There is no getting away from it….autumn is here! With this comes an increased susceptibility to all manner of colds and weird infections. More time indoors, artificial ventilation, reduced sunlight all play their part. Nutrition isn’t going to be an all encompassing guarantee to be free of all bugs all winter long, but it can play a huge role in building your resistance. Below are some key nutrients that can support your immunity during the colder months:
Zinc is a vital mineral for immunity. Whilst the evidence base for vitamin C affecting the common cold is mixed, the evidence for zinc reducing the duration of a cold is very strong. Zinc is used by our white blood cells to code genes that control the way in which our white blood cells interact with pathogens that they encounter. Essentially it increases their efficacy when faced with an invader. Zinc is found in foods such as shellfish, pumpkin seeds, and walnuts.
Although its evidence is not as strong as zinc in terms of treating infections, we know vitamin C plays a physiological role in immunity, which makes it important in our view. Vitamin C is used by white blood cells to help destroy pathogens and/or infected cells. Vitamin C also increases white cell motility, assisting better migration to the site of infection and helping to decrease the duration of a cold or infection. The best food sources are peppers, spinach and raw greens, kiwi fruit, and of course citrus.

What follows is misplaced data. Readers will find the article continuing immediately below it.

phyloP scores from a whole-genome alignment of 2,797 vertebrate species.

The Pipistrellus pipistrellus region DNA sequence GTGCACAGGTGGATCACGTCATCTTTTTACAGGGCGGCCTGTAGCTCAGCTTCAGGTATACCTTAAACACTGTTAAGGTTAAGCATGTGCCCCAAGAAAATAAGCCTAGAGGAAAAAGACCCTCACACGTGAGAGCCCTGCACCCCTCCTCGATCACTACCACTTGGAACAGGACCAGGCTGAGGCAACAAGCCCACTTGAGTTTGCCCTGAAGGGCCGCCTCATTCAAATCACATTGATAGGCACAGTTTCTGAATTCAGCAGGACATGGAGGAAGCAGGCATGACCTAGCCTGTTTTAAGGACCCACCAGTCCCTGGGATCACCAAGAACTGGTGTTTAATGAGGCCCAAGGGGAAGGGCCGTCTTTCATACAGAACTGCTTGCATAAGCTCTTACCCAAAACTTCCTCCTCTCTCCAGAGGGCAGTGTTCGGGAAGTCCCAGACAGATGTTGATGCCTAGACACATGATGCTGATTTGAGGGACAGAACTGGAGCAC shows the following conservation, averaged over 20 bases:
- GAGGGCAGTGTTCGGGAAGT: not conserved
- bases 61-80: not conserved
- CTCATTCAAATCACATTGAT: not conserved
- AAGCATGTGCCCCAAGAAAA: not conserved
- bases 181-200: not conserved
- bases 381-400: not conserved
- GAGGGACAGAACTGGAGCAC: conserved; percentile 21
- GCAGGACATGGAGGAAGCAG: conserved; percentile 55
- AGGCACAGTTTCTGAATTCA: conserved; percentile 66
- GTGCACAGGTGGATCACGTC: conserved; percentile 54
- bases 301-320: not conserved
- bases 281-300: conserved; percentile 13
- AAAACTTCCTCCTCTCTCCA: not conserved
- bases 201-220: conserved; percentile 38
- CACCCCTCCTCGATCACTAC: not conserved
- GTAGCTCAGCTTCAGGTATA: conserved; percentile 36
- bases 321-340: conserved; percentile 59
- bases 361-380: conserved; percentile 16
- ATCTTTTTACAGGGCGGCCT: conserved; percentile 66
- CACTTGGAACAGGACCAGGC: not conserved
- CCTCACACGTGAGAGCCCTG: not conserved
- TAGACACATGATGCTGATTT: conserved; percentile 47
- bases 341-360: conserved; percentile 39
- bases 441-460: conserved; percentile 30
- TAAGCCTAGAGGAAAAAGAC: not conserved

The primary source of vitamin D for humans is the sun. Vitamin D was once thought to just be vital for skeletal health; however, its roles are vast and ever growing. There are vitamin D receptors on the surfaces of many immune cells, showing that it binds and instigates changes. It reduces inflammation and increases the production of antimicrobial proteins. Food sources are few and far between, but the best are full fat dairy products, eggs, and oily fish.
These are amazing specialised sugars that exist in certain foods that can have wondrous effects upon immunity. They have been shown to increase the production of white blood cells (our immune system’s army), and their response to pathogens or damaged cells. Just a small amount of these compounds daily can really give the immune system a bit of a kick. The best food sources of these are mushrooms like shiitake, and maitake (if you can find them in the UK), and also goji berries.
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